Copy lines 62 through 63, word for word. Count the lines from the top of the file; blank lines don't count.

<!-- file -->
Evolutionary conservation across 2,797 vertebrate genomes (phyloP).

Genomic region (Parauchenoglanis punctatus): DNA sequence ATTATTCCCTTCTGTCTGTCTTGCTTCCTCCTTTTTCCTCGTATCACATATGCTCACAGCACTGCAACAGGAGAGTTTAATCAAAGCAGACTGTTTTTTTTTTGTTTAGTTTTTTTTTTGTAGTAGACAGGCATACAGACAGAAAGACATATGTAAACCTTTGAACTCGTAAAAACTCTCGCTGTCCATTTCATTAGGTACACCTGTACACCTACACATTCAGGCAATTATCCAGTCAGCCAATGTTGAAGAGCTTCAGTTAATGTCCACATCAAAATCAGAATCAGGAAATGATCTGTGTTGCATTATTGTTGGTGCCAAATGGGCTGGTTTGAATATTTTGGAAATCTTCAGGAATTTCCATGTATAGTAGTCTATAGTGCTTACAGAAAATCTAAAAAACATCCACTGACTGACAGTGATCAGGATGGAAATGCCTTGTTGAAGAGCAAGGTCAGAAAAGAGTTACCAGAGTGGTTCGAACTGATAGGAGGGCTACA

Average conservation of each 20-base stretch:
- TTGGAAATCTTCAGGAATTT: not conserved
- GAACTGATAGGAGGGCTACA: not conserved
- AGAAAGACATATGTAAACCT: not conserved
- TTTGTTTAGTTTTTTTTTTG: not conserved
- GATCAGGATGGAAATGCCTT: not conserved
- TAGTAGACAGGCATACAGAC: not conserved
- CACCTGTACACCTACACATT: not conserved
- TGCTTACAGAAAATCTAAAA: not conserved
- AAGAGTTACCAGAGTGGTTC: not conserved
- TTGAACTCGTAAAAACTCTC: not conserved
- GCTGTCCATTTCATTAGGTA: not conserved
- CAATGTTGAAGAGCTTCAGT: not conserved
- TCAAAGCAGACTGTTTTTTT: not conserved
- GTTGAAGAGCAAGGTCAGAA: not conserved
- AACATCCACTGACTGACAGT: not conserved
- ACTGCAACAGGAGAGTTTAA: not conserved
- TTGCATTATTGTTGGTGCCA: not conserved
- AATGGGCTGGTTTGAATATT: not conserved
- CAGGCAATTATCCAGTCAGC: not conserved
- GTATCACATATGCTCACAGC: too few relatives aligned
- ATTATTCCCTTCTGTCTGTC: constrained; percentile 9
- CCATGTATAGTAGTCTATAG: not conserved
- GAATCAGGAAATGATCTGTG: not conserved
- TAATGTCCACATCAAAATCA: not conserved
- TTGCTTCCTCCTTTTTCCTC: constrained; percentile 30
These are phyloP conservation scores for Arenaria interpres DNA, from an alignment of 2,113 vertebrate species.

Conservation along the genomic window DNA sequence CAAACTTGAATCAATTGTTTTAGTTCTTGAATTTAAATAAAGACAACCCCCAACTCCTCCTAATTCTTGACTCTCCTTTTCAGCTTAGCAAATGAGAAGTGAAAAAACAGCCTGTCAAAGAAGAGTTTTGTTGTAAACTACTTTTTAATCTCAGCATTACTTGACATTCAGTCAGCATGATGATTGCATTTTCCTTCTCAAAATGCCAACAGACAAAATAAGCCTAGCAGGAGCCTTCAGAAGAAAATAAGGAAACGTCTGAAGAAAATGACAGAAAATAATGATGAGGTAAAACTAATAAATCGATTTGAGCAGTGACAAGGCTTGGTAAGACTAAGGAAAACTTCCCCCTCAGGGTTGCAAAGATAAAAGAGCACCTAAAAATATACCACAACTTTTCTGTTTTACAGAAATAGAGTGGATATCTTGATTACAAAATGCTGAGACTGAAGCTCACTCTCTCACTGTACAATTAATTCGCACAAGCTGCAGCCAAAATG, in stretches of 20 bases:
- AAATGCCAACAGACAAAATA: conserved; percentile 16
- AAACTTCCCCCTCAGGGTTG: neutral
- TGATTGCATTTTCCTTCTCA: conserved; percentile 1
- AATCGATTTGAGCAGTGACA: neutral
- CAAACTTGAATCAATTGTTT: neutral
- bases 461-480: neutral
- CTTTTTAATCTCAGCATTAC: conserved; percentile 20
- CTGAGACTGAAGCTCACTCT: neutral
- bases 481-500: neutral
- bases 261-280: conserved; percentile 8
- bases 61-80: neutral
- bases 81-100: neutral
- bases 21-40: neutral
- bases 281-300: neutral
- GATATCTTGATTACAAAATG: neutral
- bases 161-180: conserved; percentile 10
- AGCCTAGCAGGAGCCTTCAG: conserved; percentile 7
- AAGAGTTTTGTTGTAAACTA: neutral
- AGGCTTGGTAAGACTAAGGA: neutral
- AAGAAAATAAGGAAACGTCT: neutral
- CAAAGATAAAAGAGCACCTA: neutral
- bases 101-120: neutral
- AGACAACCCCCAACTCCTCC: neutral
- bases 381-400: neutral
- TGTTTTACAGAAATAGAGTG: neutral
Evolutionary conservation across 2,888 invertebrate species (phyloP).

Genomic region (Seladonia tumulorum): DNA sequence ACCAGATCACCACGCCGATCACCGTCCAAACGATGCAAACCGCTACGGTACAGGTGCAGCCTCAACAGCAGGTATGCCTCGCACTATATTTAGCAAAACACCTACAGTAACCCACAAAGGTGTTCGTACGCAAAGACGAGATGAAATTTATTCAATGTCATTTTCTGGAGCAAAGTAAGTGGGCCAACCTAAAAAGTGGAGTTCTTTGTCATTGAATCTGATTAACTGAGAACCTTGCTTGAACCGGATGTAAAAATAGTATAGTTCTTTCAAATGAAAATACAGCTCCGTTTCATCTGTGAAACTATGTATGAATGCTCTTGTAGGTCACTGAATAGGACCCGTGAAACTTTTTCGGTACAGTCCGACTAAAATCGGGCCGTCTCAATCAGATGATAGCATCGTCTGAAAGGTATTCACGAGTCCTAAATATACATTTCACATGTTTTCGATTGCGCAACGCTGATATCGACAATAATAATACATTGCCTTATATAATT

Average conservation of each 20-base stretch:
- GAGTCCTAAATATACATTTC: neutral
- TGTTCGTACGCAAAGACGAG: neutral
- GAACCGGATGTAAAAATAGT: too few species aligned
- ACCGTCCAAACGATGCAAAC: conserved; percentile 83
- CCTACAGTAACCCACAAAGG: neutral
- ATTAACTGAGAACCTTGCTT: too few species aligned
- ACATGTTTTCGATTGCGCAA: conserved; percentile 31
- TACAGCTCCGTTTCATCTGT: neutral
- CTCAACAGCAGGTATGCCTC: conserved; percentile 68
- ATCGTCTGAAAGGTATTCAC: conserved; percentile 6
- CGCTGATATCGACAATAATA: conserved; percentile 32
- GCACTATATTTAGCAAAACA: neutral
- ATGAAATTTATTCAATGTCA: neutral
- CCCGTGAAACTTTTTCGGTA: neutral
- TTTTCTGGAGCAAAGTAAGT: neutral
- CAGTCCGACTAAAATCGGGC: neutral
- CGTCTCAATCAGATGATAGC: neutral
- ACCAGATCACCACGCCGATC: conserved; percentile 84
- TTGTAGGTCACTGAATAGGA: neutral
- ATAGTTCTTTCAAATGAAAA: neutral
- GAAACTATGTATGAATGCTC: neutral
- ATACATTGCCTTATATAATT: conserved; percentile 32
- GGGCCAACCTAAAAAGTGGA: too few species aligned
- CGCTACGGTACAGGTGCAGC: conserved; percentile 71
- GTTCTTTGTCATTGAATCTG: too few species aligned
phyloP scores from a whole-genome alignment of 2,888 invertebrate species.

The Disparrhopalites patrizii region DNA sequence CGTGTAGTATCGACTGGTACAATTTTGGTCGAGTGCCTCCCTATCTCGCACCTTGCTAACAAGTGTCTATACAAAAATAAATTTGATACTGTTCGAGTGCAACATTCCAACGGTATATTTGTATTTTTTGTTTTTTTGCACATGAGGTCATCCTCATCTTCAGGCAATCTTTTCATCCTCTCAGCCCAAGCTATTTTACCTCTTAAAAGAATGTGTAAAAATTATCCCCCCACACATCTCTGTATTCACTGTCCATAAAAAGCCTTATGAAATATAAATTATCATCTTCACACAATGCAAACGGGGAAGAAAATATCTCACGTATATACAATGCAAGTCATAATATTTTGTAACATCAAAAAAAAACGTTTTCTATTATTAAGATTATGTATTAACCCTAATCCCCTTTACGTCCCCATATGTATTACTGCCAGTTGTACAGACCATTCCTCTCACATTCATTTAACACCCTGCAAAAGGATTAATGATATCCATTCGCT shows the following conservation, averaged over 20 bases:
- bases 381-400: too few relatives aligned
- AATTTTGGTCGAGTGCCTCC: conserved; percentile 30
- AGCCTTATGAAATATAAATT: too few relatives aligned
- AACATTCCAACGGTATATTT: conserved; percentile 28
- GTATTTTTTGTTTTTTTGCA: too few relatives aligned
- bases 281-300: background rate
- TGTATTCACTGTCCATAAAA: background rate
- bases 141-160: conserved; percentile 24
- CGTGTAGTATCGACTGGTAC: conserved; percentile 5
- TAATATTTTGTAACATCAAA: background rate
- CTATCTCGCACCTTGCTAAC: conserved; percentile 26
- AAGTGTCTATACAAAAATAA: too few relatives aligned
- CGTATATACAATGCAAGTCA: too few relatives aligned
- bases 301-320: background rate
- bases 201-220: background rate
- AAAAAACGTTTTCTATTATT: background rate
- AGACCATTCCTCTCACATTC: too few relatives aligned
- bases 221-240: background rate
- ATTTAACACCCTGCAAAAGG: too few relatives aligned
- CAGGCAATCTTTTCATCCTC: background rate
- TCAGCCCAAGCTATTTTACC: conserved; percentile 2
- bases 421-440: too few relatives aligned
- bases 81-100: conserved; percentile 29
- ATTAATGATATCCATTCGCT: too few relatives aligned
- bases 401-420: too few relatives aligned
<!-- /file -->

- ACCGTCCAAACGATGCAAAC: conserved; percentile 83
- CCTACAGTAACCCACAAAGG: neutral